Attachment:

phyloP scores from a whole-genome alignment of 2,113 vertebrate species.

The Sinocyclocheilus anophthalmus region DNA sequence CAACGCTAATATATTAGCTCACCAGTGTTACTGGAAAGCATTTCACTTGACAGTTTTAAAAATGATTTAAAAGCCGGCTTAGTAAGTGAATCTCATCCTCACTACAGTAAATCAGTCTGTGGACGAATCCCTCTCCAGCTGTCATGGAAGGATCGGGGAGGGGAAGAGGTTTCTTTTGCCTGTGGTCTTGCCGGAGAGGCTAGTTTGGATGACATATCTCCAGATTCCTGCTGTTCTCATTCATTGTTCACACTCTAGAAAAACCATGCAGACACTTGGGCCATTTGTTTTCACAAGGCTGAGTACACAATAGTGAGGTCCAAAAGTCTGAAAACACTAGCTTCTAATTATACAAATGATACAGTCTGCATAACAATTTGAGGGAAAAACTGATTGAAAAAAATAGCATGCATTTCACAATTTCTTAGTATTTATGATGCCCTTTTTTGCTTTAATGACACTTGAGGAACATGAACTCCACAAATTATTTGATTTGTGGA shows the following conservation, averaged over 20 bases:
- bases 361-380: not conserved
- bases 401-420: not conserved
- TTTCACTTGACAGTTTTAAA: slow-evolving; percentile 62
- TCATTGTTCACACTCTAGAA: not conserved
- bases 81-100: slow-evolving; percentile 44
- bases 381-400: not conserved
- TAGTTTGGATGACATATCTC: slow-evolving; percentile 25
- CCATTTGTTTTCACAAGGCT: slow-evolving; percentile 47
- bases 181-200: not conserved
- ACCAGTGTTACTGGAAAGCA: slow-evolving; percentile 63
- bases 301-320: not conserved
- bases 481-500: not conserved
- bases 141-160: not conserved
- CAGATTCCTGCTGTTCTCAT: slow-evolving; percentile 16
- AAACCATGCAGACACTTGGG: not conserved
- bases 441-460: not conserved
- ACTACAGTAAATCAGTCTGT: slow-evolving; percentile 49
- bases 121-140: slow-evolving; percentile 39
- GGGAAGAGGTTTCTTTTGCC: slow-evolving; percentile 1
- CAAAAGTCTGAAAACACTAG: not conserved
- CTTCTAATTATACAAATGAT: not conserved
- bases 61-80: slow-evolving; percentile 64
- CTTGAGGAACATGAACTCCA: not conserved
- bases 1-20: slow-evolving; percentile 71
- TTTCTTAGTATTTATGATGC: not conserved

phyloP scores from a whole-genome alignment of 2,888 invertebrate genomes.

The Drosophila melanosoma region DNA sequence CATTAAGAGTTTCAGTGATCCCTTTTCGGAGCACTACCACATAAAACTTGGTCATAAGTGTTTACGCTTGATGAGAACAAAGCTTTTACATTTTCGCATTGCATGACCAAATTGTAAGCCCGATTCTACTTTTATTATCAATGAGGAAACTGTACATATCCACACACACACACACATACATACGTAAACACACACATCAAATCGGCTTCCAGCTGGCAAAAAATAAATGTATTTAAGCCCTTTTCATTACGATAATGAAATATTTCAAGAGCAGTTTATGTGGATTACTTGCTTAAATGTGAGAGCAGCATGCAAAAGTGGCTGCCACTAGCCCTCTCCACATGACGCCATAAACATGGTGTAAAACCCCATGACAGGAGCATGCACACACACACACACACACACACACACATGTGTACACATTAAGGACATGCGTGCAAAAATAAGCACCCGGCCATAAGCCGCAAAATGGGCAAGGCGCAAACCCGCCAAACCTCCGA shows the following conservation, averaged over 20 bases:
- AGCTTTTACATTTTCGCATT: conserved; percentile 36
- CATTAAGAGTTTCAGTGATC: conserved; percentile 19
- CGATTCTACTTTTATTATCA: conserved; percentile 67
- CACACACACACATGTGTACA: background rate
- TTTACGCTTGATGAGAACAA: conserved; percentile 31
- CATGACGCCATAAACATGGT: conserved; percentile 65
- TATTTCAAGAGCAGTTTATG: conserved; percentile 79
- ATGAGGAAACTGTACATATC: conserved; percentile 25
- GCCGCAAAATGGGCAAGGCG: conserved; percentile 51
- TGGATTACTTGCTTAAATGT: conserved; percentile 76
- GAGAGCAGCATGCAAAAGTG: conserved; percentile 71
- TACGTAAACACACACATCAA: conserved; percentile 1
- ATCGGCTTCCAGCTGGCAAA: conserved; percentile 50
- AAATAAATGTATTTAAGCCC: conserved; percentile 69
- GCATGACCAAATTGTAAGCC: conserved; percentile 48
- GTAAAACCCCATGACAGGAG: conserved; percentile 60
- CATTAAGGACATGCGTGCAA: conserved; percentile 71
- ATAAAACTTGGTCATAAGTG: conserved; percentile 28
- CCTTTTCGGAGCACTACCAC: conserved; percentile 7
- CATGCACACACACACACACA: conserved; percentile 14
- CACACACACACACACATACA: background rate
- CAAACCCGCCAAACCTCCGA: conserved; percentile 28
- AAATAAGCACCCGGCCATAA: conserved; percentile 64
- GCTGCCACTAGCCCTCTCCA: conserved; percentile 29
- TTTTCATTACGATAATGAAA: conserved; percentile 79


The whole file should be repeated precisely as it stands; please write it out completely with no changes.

phyloP scores from a whole-genome alignment of 2,113 vertebrate species.

The Sinocyclocheilus anophthalmus region DNA sequence CAACGCTAATATATTAGCTCACCAGTGTTACTGGAAAGCATTTCACTTGACAGTTTTAAAAATGATTTAAAAGCCGGCTTAGTAAGTGAATCTCATCCTCACTACAGTAAATCAGTCTGTGGACGAATCCCTCTCCAGCTGTCATGGAAGGATCGGGGAGGGGAAGAGGTTTCTTTTGCCTGTGGTCTTGCCGGAGAGGCTAGTTTGGATGACATATCTCCAGATTCCTGCTGTTCTCATTCATTGTTCACACTCTAGAAAAACCATGCAGACACTTGGGCCATTTGTTTTCACAAGGCTGAGTACACAATAGTGAGGTCCAAAAGTCTGAAAACACTAGCTTCTAATTATACAAATGATACAGTCTGCATAACAATTTGAGGGAAAAACTGATTGAAAAAAATAGCATGCATTTCACAATTTCTTAGTATTTATGATGCCCTTTTTTGCTTTAATGACACTTGAGGAACATGAACTCCACAAATTATTTGATTTGTGGA shows the following conservation, averaged over 20 bases:
- bases 361-380: not conserved
- bases 401-420: not conserved
- TTTCACTTGACAGTTTTAAA: slow-evolving; percentile 62
- TCATTGTTCACACTCTAGAA: not conserved
- bases 81-100: slow-evolving; percentile 44
- bases 381-400: not conserved
- TAGTTTGGATGACATATCTC: slow-evolving; percentile 25
- CCATTTGTTTTCACAAGGCT: slow-evolving; percentile 47
- bases 181-200: not conserved
- ACCAGTGTTACTGGAAAGCA: slow-evolving; percentile 63
- bases 301-320: not conserved
- bases 481-500: not conserved
- bases 141-160: not conserved
- CAGATTCCTGCTGTTCTCAT: slow-evolving; percentile 16
- AAACCATGCAGACACTTGGG: not conserved
- bases 441-460: not conserved
- ACTACAGTAAATCAGTCTGT: slow-evolving; percentile 49
- bases 121-140: slow-evolving; percentile 39
- GGGAAGAGGTTTCTTTTGCC: slow-evolving; percentile 1
- CAAAAGTCTGAAAACACTAG: not conserved
- CTTCTAATTATACAAATGAT: not conserved
- bases 61-80: slow-evolving; percentile 64
- CTTGAGGAACATGAACTCCA: not conserved
- bases 1-20: slow-evolving; percentile 71
- TTTCTTAGTATTTATGATGC: not conserved

phyloP scores from a whole-genome alignment of 2,888 invertebrate genomes.

The Drosophila melanosoma region DNA sequence CATTAAGAGTTTCAGTGATCCCTTTTCGGAGCACTACCACATAAAACTTGGTCATAAGTGTTTACGCTTGATGAGAACAAAGCTTTTACATTTTCGCATTGCATGACCAAATTGTAAGCCCGATTCTACTTTTATTATCAATGAGGAAACTGTACATATCCACACACACACACACATACATACGTAAACACACACATCAAATCGGCTTCCAGCTGGCAAAAAATAAATGTATTTAAGCCCTTTTCATTACGATAATGAAATATTTCAAGAGCAGTTTATGTGGATTACTTGCTTAAATGTGAGAGCAGCATGCAAAAGTGGCTGCCACTAGCCCTCTCCACATGACGCCATAAACATGGTGTAAAACCCCATGACAGGAGCATGCACACACACACACACACACACACACACATGTGTACACATTAAGGACATGCGTGCAAAAATAAGCACCCGGCCATAAGCCGCAAAATGGGCAAGGCGCAAACCCGCCAAACCTCCGA shows the following conservation, averaged over 20 bases:
- AGCTTTTACATTTTCGCATT: conserved; percentile 36
- CATTAAGAGTTTCAGTGATC: conserved; percentile 19
- CGATTCTACTTTTATTATCA: conserved; percentile 67
- CACACACACACATGTGTACA: background rate
- TTTACGCTTGATGAGAACAA: conserved; percentile 31
- CATGACGCCATAAACATGGT: conserved; percentile 65
- TATTTCAAGAGCAGTTTATG: conserved; percentile 79
- ATGAGGAAACTGTACATATC: conserved; percentile 25
- GCCGCAAAATGGGCAAGGCG: conserved; percentile 51
- TGGATTACTTGCTTAAATGT: conserved; percentile 76
- GAGAGCAGCATGCAAAAGTG: conserved; percentile 71
- TACGTAAACACACACATCAA: conserved; percentile 1
- ATCGGCTTCCAGCTGGCAAA: conserved; percentile 50
- AAATAAATGTATTTAAGCCC: conserved; percentile 69
- GCATGACCAAATTGTAAGCC: conserved; percentile 48
- GTAAAACCCCATGACAGGAG: conserved; percentile 60
- CATTAAGGACATGCGTGCAA: conserved; percentile 71
- ATAAAACTTGGTCATAAGTG: conserved; percentile 28
- CCTTTTCGGAGCACTACCAC: conserved; percentile 7
- CATGCACACACACACACACA: conserved; percentile 14
- CACACACACACACACATACA: background rate
- CAAACCCGCCAAACCTCCGA: conserved; percentile 28
- AAATAAGCACCCGGCCATAA: conserved; percentile 64
- GCTGCCACTAGCCCTCTCCA: conserved; percentile 29
- TTTTCATTACGATAATGAAA: conserved; percentile 79